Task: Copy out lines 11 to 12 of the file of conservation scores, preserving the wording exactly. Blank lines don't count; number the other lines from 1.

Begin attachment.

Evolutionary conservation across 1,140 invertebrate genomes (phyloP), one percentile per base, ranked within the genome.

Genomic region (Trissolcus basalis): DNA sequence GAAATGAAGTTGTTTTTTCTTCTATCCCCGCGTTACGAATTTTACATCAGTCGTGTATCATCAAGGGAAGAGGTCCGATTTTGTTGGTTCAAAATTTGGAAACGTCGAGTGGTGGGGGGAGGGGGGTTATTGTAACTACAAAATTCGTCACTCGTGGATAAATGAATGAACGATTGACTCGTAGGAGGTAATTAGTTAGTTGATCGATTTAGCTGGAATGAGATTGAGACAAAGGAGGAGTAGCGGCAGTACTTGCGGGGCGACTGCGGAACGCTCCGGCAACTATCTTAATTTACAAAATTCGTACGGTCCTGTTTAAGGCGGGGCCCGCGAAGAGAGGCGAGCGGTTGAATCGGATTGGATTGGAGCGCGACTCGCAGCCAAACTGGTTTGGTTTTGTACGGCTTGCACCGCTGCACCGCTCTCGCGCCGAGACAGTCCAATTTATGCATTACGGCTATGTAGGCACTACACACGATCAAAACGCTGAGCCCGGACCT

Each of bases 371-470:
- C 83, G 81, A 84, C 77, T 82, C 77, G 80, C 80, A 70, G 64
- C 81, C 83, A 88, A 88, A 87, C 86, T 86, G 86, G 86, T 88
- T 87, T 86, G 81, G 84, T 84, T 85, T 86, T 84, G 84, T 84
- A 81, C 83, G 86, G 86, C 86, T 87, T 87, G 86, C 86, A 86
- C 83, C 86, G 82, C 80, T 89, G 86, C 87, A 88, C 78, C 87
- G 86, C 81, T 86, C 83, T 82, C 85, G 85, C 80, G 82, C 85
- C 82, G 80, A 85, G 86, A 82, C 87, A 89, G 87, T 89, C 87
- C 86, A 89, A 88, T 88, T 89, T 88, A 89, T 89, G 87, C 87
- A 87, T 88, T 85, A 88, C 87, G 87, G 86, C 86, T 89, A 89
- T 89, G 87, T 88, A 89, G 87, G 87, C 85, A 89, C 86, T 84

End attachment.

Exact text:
- C 86, A 89, A 88, T 88, T 89, T 88, A 89, T 89, G 87, C 87
- A 87, T 88, T 85, A 88, C 87, G 87, G 86, C 86, T 89, A 89